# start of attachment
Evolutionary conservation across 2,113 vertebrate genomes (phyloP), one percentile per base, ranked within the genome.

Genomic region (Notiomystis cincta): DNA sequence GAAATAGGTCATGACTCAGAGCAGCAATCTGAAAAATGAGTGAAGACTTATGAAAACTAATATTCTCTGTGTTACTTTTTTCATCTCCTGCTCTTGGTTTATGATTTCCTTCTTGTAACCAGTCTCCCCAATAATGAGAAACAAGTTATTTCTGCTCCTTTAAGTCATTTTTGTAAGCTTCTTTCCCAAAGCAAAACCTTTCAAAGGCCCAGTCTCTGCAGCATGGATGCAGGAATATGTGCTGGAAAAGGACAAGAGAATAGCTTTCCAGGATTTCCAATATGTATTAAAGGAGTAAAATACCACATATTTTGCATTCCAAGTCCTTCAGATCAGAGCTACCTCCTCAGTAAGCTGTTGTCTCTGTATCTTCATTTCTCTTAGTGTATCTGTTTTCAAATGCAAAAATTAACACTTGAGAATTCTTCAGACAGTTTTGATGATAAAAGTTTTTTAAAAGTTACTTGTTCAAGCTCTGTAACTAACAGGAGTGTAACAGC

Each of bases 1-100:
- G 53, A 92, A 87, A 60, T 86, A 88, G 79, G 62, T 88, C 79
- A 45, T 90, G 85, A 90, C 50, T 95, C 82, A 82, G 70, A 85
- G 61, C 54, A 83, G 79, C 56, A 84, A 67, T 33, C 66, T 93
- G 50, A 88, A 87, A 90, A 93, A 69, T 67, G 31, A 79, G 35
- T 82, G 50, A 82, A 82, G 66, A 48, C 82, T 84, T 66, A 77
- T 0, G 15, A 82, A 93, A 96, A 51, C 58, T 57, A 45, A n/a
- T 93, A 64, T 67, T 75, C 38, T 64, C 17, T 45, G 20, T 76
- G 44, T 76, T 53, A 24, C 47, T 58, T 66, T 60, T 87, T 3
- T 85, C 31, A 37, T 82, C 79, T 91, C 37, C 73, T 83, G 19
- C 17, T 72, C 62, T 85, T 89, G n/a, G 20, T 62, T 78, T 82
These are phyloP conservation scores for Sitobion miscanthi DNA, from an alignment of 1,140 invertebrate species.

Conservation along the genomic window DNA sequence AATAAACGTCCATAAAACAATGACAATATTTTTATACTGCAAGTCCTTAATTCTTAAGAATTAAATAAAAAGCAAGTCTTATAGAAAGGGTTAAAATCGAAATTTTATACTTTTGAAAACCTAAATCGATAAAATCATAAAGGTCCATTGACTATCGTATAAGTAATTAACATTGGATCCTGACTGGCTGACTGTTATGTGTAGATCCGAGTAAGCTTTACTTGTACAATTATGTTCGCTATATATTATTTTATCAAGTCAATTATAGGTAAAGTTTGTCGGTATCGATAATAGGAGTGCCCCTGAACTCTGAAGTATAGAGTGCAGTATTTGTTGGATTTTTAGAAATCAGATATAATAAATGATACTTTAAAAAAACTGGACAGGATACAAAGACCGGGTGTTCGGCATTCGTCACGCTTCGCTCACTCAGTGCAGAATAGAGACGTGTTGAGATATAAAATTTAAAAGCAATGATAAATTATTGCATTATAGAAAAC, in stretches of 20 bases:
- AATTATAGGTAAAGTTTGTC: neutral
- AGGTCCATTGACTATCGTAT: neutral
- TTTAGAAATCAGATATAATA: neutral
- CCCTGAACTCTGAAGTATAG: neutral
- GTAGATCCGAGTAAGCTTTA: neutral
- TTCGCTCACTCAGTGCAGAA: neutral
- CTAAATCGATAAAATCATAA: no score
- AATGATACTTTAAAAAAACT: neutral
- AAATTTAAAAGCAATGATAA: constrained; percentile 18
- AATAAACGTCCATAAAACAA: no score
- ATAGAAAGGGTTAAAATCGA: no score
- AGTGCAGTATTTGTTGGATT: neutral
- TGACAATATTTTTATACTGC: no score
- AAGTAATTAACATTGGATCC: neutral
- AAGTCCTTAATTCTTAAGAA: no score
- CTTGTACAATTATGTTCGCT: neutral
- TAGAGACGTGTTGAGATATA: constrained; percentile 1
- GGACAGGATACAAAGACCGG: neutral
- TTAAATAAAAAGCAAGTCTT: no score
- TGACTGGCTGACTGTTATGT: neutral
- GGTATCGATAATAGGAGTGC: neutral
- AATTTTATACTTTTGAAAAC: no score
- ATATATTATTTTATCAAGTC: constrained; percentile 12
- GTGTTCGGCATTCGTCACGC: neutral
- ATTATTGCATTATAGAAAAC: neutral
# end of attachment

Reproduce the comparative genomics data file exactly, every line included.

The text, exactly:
Evolutionary conservation across 2,113 vertebrate genomes (phyloP), one percentile per base, ranked within the genome.

Genomic region (Notiomystis cincta): DNA sequence GAAATAGGTCATGACTCAGAGCAGCAATCTGAAAAATGAGTGAAGACTTATGAAAACTAATATTCTCTGTGTTACTTTTTTCATCTCCTGCTCTTGGTTTATGATTTCCTTCTTGTAACCAGTCTCCCCAATAATGAGAAACAAGTTATTTCTGCTCCTTTAAGTCATTTTTGTAAGCTTCTTTCCCAAAGCAAAACCTTTCAAAGGCCCAGTCTCTGCAGCATGGATGCAGGAATATGTGCTGGAAAAGGACAAGAGAATAGCTTTCCAGGATTTCCAATATGTATTAAAGGAGTAAAATACCACATATTTTGCATTCCAAGTCCTTCAGATCAGAGCTACCTCCTCAGTAAGCTGTTGTCTCTGTATCTTCATTTCTCTTAGTGTATCTGTTTTCAAATGCAAAAATTAACACTTGAGAATTCTTCAGACAGTTTTGATGATAAAAGTTTTTTAAAAGTTACTTGTTCAAGCTCTGTAACTAACAGGAGTGTAACAGC

Each of bases 1-100:
- G 53, A 92, A 87, A 60, T 86, A 88, G 79, G 62, T 88, C 79
- A 45, T 90, G 85, A 90, C 50, T 95, C 82, A 82, G 70, A 85
- G 61, C 54, A 83, G 79, C 56, A 84, A 67, T 33, C 66, T 93
- G 50, A 88, A 87, A 90, A 93, A 69, T 67, G 31, A 79, G 35
- T 82, G 50, A 82, A 82, G 66, A 48, C 82, T 84, T 66, A 77
- T 0, G 15, A 82, A 93, A 96, A 51, C 58, T 57, A 45, A n/a
- T 93, A 64, T 67, T 75, C 38, T 64, C 17, T 45, G 20, T 76
- G 44, T 76, T 53, A 24, C 47, T 58, T 66, T 60, T 87, T 3
- T 85, C 31, A 37, T 82, C 79, T 91, C 37, C 73, T 83, G 19
- C 17, T 72, C 62, T 85, T 89, G n/a, G 20, T 62, T 78, T 82
These are phyloP conservation scores for Sitobion miscanthi DNA, from an alignment of 1,140 invertebrate species.

Conservation along the genomic window DNA sequence AATAAACGTCCATAAAACAATGACAATATTTTTATACTGCAAGTCCTTAATTCTTAAGAATTAAATAAAAAGCAAGTCTTATAGAAAGGGTTAAAATCGAAATTTTATACTTTTGAAAACCTAAATCGATAAAATCATAAAGGTCCATTGACTATCGTATAAGTAATTAACATTGGATCCTGACTGGCTGACTGTTATGTGTAGATCCGAGTAAGCTTTACTTGTACAATTATGTTCGCTATATATTATTTTATCAAGTCAATTATAGGTAAAGTTTGTCGGTATCGATAATAGGAGTGCCCCTGAACTCTGAAGTATAGAGTGCAGTATTTGTTGGATTTTTAGAAATCAGATATAATAAATGATACTTTAAAAAAACTGGACAGGATACAAAGACCGGGTGTTCGGCATTCGTCACGCTTCGCTCACTCAGTGCAGAATAGAGACGTGTTGAGATATAAAATTTAAAAGCAATGATAAATTATTGCATTATAGAAAAC, in stretches of 20 bases:
- AATTATAGGTAAAGTTTGTC: neutral
- AGGTCCATTGACTATCGTAT: neutral
- TTTAGAAATCAGATATAATA: neutral
- CCCTGAACTCTGAAGTATAG: neutral
- GTAGATCCGAGTAAGCTTTA: neutral
- TTCGCTCACTCAGTGCAGAA: neutral
- CTAAATCGATAAAATCATAA: no score
- AATGATACTTTAAAAAAACT: neutral
- AAATTTAAAAGCAATGATAA: constrained; percentile 18
- AATAAACGTCCATAAAACAA: no score
- ATAGAAAGGGTTAAAATCGA: no score
- AGTGCAGTATTTGTTGGATT: neutral
- TGACAATATTTTTATACTGC: no score
- AAGTAATTAACATTGGATCC: neutral
- AAGTCCTTAATTCTTAAGAA: no score
- CTTGTACAATTATGTTCGCT: neutral
- TAGAGACGTGTTGAGATATA: constrained; percentile 1
- GGACAGGATACAAAGACCGG: neutral
- TTAAATAAAAAGCAAGTCTT: no score
- TGACTGGCTGACTGTTATGT: neutral
- GGTATCGATAATAGGAGTGC: neutral
- AATTTTATACTTTTGAAAAC: no score
- ATATATTATTTTATCAAGTC: constrained; percentile 12
- GTGTTCGGCATTCGTCACGC: neutral
- ATTATTGCATTATAGAAAAC: neutral